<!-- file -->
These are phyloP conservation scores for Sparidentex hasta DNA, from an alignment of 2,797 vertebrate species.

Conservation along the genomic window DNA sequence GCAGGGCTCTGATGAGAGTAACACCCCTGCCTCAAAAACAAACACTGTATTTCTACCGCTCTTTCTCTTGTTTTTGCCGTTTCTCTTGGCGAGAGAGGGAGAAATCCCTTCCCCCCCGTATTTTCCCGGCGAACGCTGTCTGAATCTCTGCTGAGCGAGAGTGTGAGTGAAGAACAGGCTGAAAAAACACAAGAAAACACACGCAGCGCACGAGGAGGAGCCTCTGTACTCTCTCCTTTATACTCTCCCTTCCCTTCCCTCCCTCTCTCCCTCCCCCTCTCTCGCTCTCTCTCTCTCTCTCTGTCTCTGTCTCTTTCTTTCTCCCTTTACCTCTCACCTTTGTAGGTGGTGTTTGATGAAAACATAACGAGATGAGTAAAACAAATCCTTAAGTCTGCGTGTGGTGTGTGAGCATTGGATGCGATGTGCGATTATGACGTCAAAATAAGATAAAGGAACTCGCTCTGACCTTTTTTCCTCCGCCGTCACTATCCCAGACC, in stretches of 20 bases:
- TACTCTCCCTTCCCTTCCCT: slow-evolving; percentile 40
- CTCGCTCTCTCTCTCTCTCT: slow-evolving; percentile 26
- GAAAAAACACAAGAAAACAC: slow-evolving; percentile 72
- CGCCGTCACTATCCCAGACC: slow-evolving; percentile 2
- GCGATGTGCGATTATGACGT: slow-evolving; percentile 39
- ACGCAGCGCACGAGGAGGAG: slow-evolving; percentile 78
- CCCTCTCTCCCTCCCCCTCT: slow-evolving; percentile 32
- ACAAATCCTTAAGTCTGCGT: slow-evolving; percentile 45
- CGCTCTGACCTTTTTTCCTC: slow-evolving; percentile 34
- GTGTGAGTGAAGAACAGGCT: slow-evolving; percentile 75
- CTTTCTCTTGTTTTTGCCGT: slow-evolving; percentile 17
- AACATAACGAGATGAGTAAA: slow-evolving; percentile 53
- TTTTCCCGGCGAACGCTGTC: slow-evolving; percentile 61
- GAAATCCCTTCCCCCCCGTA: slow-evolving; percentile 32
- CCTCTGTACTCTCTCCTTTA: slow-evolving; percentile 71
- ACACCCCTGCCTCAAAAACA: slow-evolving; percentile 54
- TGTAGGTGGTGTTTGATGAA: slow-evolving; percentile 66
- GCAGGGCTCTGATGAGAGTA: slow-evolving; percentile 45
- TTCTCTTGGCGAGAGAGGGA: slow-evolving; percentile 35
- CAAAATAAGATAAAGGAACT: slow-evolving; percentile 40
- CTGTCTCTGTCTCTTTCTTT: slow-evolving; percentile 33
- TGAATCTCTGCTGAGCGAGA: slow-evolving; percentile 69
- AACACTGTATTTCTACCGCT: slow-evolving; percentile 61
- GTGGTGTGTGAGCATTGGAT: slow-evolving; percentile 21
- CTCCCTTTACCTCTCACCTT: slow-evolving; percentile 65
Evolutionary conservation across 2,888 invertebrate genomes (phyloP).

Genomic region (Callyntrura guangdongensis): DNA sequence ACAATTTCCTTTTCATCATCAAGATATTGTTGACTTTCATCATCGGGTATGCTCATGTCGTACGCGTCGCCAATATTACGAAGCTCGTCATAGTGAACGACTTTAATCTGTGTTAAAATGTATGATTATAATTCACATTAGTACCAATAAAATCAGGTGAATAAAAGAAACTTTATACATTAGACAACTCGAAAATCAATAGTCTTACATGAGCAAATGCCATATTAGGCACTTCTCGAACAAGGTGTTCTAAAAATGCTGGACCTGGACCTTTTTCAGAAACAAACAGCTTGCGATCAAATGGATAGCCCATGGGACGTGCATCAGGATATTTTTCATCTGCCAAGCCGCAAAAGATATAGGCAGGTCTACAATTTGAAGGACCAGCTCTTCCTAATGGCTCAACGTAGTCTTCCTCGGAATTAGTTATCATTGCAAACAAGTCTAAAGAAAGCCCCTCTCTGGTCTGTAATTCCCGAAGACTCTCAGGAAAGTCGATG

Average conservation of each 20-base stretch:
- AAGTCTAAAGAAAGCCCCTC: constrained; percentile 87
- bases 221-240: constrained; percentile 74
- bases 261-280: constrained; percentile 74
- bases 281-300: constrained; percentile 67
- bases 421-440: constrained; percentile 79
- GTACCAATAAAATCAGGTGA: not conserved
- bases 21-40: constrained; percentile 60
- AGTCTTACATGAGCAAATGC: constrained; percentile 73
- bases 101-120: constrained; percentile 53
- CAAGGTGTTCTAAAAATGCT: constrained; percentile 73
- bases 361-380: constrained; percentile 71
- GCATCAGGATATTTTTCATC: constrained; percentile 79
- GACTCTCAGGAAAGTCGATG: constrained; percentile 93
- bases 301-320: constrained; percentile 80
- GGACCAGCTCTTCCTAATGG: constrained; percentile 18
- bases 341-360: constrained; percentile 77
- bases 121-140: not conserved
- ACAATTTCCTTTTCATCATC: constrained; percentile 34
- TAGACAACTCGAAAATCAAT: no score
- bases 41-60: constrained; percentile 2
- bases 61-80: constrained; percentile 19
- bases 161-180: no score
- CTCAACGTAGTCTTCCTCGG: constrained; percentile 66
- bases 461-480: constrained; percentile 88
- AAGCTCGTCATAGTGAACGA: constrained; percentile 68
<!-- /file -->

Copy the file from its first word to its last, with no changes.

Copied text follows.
These are phyloP conservation scores for Sparidentex hasta DNA, from an alignment of 2,797 vertebrate species.

Conservation along the genomic window DNA sequence GCAGGGCTCTGATGAGAGTAACACCCCTGCCTCAAAAACAAACACTGTATTTCTACCGCTCTTTCTCTTGTTTTTGCCGTTTCTCTTGGCGAGAGAGGGAGAAATCCCTTCCCCCCCGTATTTTCCCGGCGAACGCTGTCTGAATCTCTGCTGAGCGAGAGTGTGAGTGAAGAACAGGCTGAAAAAACACAAGAAAACACACGCAGCGCACGAGGAGGAGCCTCTGTACTCTCTCCTTTATACTCTCCCTTCCCTTCCCTCCCTCTCTCCCTCCCCCTCTCTCGCTCTCTCTCTCTCTCTCTGTCTCTGTCTCTTTCTTTCTCCCTTTACCTCTCACCTTTGTAGGTGGTGTTTGATGAAAACATAACGAGATGAGTAAAACAAATCCTTAAGTCTGCGTGTGGTGTGTGAGCATTGGATGCGATGTGCGATTATGACGTCAAAATAAGATAAAGGAACTCGCTCTGACCTTTTTTCCTCCGCCGTCACTATCCCAGACC, in stretches of 20 bases:
- TACTCTCCCTTCCCTTCCCT: slow-evolving; percentile 40
- CTCGCTCTCTCTCTCTCTCT: slow-evolving; percentile 26
- GAAAAAACACAAGAAAACAC: slow-evolving; percentile 72
- CGCCGTCACTATCCCAGACC: slow-evolving; percentile 2
- GCGATGTGCGATTATGACGT: slow-evolving; percentile 39
- ACGCAGCGCACGAGGAGGAG: slow-evolving; percentile 78
- CCCTCTCTCCCTCCCCCTCT: slow-evolving; percentile 32
- ACAAATCCTTAAGTCTGCGT: slow-evolving; percentile 45
- CGCTCTGACCTTTTTTCCTC: slow-evolving; percentile 34
- GTGTGAGTGAAGAACAGGCT: slow-evolving; percentile 75
- CTTTCTCTTGTTTTTGCCGT: slow-evolving; percentile 17
- AACATAACGAGATGAGTAAA: slow-evolving; percentile 53
- TTTTCCCGGCGAACGCTGTC: slow-evolving; percentile 61
- GAAATCCCTTCCCCCCCGTA: slow-evolving; percentile 32
- CCTCTGTACTCTCTCCTTTA: slow-evolving; percentile 71
- ACACCCCTGCCTCAAAAACA: slow-evolving; percentile 54
- TGTAGGTGGTGTTTGATGAA: slow-evolving; percentile 66
- GCAGGGCTCTGATGAGAGTA: slow-evolving; percentile 45
- TTCTCTTGGCGAGAGAGGGA: slow-evolving; percentile 35
- CAAAATAAGATAAAGGAACT: slow-evolving; percentile 40
- CTGTCTCTGTCTCTTTCTTT: slow-evolving; percentile 33
- TGAATCTCTGCTGAGCGAGA: slow-evolving; percentile 69
- AACACTGTATTTCTACCGCT: slow-evolving; percentile 61
- GTGGTGTGTGAGCATTGGAT: slow-evolving; percentile 21
- CTCCCTTTACCTCTCACCTT: slow-evolving; percentile 65
Evolutionary conservation across 2,888 invertebrate genomes (phyloP).

Genomic region (Callyntrura guangdongensis): DNA sequence ACAATTTCCTTTTCATCATCAAGATATTGTTGACTTTCATCATCGGGTATGCTCATGTCGTACGCGTCGCCAATATTACGAAGCTCGTCATAGTGAACGACTTTAATCTGTGTTAAAATGTATGATTATAATTCACATTAGTACCAATAAAATCAGGTGAATAAAAGAAACTTTATACATTAGACAACTCGAAAATCAATAGTCTTACATGAGCAAATGCCATATTAGGCACTTCTCGAACAAGGTGTTCTAAAAATGCTGGACCTGGACCTTTTTCAGAAACAAACAGCTTGCGATCAAATGGATAGCCCATGGGACGTGCATCAGGATATTTTTCATCTGCCAAGCCGCAAAAGATATAGGCAGGTCTACAATTTGAAGGACCAGCTCTTCCTAATGGCTCAACGTAGTCTTCCTCGGAATTAGTTATCATTGCAAACAAGTCTAAAGAAAGCCCCTCTCTGGTCTGTAATTCCCGAAGACTCTCAGGAAAGTCGATG

Average conservation of each 20-base stretch:
- AAGTCTAAAGAAAGCCCCTC: constrained; percentile 87
- bases 221-240: constrained; percentile 74
- bases 261-280: constrained; percentile 74
- bases 281-300: constrained; percentile 67
- bases 421-440: constrained; percentile 79
- GTACCAATAAAATCAGGTGA: not conserved
- bases 21-40: constrained; percentile 60
- AGTCTTACATGAGCAAATGC: constrained; percentile 73
- bases 101-120: constrained; percentile 53
- CAAGGTGTTCTAAAAATGCT: constrained; percentile 73
- bases 361-380: constrained; percentile 71
- GCATCAGGATATTTTTCATC: constrained; percentile 79
- GACTCTCAGGAAAGTCGATG: constrained; percentile 93
- bases 301-320: constrained; percentile 80
- GGACCAGCTCTTCCTAATGG: constrained; percentile 18
- bases 341-360: constrained; percentile 77
- bases 121-140: not conserved
- ACAATTTCCTTTTCATCATC: constrained; percentile 34
- TAGACAACTCGAAAATCAAT: no score
- bases 41-60: constrained; percentile 2
- bases 61-80: constrained; percentile 19
- bases 161-180: no score
- CTCAACGTAGTCTTCCTCGG: constrained; percentile 66
- bases 461-480: constrained; percentile 88
- AAGCTCGTCATAGTGAACGA: constrained; percentile 68